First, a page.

Note: All names have been changed to pseudonyms to provide anonymity to individuals quoted here.
Amina Zarrugh is an Assistant Professor of Sociology at Texas Christian University. Her research focuses on politics and forced disappearance in North Africa and race/ethnicity in the U.S. Her work has appeared in journals such as Ethnic and Racial Studies, Critical Sociology, Middle East Critique, Teaching Sociology, and Contexts, among others. She completed her BA in sociology and government and her MA and PhD in sociology at the University of Texas at Austin.
Luis A. Romero is an Assistant Professor of Comparative Race and Ethnic Studies at Texas Christian University. He researches immigration enforcement, such as immigration detention, crimmigration, race/racialization/racism, and Latina/o/x Studies in the United States. His work has appeared in journals such as Ethnic and Racial Studies, Humanity & Society, and Journal on Migration and Human Security, American Behavioral Scientist, and Contexts, among others. He completed his BA in sociology at Texas A&M University and his MA and PhD in sociology at the University of Texas at Austin.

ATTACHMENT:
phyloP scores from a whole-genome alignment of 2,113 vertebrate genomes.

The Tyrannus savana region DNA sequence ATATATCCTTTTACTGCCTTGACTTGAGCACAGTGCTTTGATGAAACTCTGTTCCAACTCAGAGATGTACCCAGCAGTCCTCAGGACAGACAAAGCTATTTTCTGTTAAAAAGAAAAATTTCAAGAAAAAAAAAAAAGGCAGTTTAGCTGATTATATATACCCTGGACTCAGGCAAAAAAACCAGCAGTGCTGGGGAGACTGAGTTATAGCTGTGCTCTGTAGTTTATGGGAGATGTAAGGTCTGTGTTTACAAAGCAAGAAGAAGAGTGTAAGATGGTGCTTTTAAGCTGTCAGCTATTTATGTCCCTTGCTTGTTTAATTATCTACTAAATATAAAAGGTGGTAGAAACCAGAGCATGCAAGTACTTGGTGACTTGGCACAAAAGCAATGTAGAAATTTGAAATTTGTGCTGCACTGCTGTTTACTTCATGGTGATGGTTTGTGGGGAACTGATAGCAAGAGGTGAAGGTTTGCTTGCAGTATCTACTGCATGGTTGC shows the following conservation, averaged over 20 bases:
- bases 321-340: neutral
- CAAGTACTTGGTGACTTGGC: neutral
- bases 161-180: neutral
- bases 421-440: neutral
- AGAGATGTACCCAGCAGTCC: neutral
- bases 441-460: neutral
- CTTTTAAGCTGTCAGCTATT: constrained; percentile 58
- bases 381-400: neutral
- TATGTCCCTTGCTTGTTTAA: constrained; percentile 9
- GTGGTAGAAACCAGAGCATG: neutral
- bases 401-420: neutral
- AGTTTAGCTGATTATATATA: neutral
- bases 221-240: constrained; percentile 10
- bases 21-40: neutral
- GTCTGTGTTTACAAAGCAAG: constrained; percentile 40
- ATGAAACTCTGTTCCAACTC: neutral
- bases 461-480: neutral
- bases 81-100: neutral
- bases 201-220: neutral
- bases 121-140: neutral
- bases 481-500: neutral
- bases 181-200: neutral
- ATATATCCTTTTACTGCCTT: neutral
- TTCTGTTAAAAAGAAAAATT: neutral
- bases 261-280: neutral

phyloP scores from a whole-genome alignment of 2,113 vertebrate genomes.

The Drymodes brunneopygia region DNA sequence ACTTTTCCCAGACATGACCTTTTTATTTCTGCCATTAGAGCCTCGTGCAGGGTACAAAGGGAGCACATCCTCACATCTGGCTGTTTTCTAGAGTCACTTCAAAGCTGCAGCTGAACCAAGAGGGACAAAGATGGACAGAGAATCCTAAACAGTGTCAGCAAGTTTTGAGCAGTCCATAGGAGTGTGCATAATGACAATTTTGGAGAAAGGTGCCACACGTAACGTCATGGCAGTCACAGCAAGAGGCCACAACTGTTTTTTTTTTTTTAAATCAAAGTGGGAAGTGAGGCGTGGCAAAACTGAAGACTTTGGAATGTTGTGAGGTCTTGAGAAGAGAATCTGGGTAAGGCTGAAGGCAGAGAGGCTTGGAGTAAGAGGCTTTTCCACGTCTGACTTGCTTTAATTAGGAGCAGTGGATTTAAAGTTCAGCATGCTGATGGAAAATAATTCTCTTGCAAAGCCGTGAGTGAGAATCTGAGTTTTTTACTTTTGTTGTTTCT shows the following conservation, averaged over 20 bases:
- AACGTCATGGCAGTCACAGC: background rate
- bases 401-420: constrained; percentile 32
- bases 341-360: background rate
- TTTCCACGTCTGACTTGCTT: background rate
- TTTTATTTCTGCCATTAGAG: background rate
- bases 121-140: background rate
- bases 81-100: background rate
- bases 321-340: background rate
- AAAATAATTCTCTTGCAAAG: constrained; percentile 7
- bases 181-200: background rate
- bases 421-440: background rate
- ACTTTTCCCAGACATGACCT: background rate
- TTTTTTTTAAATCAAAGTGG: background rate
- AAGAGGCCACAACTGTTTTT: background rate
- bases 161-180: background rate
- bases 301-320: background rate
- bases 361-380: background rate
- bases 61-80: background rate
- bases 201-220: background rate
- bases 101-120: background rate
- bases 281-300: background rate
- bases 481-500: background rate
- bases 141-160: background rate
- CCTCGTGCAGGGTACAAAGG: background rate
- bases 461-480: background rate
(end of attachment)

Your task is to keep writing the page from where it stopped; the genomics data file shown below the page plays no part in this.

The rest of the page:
Paige Buell completed her BA in anthropology and political science at Texas Christian University. Her research interests center on migration and she has worked as a case manager for Refugee Services of Texas. In 2020, she was awarded the Andrew Miracle Paper Award from the Department of Sociology and Anthropology at TCU for her research entitled, “Gang Violence and Migration from Honduras.”